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Steady As She Goes
The latest tripod trends


Delkin
Gitzo
Joby

You could be forgiven for considering the tripod the grey flannel suit of your camera gear. It was dull but dependable; you relied on it, but maybe, deep down, you just didn't feel that spark. Well, no more. Tripods are evolving into ever more dynamic instruments, opening up new creative possibilities. Yes, camera makers may have made remarkable strides in image stabilization, but nothing compares to a good old-fashioned (or, should we say, new-fashioned) tripod.

The biggest trend in product design is toward specialization, says David Fisher, product manager, GITZO/BOGEN. "It's not just three sticks together, it's not just about which is the strongest," he says. Now photographers can customize their stabilization device based on task and use it more as a creative accessory.

Materials matter a good deal in the tripod world, and everyone is crazy for carbon fiber. INDURO, which jumped into the tripod market three years ago, sees strong demand for carbon-based models among photographers on the go, says Jeff Karp, product marketing manager. The company has also begun using magnesium alloy in the spider, or base, of its tripods to further reduce the weight without sacrificing load capacity.

Photographic needs differ, and many shooters will opt for carbon when traveling and the more traditional aluminum-based stabilizers for studio work, Fisher observes. Price, too, plays a role. "When price is a factor and weight isn't as critical, photographers are opting for aluminum," Karp adds.

Photographers need portability, but a tripod must still bear up under the weight of the camera and lens. "Carbon fiber is still leading the way in the tube," Fisher notes. But other lightweight polymers are being rolled out in the casting, locks, and ball heads, which help reduce the overall weight and provide greater protection against the elements. These new engineered materials are trickling down from the automotive and sporting-goods markets, so they're not adding too much to the cost of the tripod, Fisher adds.

A tripod is no good if it's sitting at home, and with lenses and a camera body already weighing on your shoulder, a carry-on-friendly tripod or monopod is a must. "Travel tripods are a hot item right now," he says. "Photographers are looking for tripods that can go in the overhead, so it has to be 20-inches or under for those international trips. There's a real need for 'as lightweight as possible.'"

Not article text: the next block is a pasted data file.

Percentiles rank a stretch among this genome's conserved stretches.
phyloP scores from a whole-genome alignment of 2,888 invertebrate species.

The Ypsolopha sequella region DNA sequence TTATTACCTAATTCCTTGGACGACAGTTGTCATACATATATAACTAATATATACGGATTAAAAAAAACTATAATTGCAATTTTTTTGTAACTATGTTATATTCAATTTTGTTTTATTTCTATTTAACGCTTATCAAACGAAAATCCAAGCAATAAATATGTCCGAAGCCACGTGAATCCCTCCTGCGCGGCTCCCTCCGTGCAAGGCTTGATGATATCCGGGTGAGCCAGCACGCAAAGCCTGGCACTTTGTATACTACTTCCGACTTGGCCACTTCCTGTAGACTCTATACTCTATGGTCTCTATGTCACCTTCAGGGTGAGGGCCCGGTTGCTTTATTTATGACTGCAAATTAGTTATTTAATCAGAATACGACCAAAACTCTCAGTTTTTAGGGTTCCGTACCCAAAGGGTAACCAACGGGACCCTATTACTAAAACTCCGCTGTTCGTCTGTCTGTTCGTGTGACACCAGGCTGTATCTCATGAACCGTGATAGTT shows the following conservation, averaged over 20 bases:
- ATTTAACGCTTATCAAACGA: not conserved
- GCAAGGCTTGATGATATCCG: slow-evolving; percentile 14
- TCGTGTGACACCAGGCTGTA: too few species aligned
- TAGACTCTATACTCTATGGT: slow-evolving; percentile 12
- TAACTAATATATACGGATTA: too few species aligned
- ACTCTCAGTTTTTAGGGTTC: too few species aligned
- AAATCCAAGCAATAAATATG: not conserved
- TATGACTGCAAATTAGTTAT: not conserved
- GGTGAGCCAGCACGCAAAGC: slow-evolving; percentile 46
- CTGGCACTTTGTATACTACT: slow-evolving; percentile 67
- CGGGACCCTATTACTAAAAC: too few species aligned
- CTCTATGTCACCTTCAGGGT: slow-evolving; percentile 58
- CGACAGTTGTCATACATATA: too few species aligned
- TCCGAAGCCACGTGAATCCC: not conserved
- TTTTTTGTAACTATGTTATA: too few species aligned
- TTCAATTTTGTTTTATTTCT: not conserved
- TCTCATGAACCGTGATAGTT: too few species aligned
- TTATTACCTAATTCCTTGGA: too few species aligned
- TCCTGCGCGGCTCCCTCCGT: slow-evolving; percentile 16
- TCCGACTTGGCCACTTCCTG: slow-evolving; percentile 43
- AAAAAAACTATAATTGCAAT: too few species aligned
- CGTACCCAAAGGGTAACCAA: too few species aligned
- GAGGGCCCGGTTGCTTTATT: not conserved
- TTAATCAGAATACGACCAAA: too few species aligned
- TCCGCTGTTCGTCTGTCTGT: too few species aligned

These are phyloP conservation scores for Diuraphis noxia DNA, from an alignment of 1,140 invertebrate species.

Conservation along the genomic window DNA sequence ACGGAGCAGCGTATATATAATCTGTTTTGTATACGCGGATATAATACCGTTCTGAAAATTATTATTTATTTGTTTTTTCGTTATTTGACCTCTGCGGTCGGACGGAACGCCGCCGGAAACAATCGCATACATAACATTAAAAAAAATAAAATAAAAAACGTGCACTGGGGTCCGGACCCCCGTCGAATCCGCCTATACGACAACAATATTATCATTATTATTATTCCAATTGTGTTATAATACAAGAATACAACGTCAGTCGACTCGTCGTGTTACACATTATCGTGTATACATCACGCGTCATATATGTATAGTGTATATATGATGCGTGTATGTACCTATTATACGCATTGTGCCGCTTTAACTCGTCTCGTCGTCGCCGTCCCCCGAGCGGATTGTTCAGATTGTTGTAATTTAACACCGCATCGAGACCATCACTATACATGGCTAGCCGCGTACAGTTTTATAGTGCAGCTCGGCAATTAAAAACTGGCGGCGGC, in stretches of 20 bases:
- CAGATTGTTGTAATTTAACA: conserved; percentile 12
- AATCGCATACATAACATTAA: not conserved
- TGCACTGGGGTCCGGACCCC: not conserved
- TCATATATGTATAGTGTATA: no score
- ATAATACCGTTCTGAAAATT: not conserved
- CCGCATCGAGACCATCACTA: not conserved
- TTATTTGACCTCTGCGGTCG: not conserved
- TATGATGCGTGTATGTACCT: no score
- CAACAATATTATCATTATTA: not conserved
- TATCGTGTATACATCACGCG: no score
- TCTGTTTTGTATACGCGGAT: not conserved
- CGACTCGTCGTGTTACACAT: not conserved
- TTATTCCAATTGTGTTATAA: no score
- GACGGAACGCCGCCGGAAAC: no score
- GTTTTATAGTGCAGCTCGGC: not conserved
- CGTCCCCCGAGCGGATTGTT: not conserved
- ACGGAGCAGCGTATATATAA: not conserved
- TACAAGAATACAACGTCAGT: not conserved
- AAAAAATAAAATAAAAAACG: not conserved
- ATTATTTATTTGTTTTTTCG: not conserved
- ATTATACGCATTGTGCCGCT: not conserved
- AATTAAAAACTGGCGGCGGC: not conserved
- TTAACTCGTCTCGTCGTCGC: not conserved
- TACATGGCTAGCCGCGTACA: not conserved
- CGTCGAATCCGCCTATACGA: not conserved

Go Anywhere

Sometimes you need a tripod to go above and beyond (or perhaps below) the call of traditional duty. Capturing unique angles requires unique gear, and manufacturers such as DELKIN and JOBY have been building out a portfolio of products that let photographers stretch themselves beyond traditional tripod uses.

Delkin's Fat Gecko, which uses suction cups to adhere to a number of surfaces (cars, boats, airplanes, etc.), has already been put to a number of novel uses. "I had a photographer tell me he attached three to a car and telescoped it up 30 feet to get angles that no one has grabbed before," says Tom Robeson, marketing manager, Delkin. It's all about expanding creative options, he adds: "People are using it for lighting, too."

New variations of the Fat Gecko replace the suction cups with clamps, and another offers a dedicated bicycle mount. Accessories for the Fat Gecko, like a quick release, are also expected later in the year.

Joby's line of Gorillapods has brought a new spin to the standard support, with the ability to cling to various surfaces at odd angles. At PMA, the company added an SLR-zoom ball head to its line of SLR stabilizers. Equipped with the new head, Gorillapod users will be able to pan their camera up to 360 degrees or tilt at a 90-degree angle. It's housed in aluminum with an all-metal ball.

The Brave New World

With Nikon, Canon, and Panasonic all bringing high-definition video recording to digital SLR (and SLR-like) cameras, tripod makers will begin to roll out their own "hybrids" to accommodate the new functionality. This means fluid heads, Fisher says. "You can't shoot video in any real fashion handheld," he explains. "You need smooth pans, or you'll get the Blair Witch Project look So you'll see us model products from the broadcast and video industry."


   







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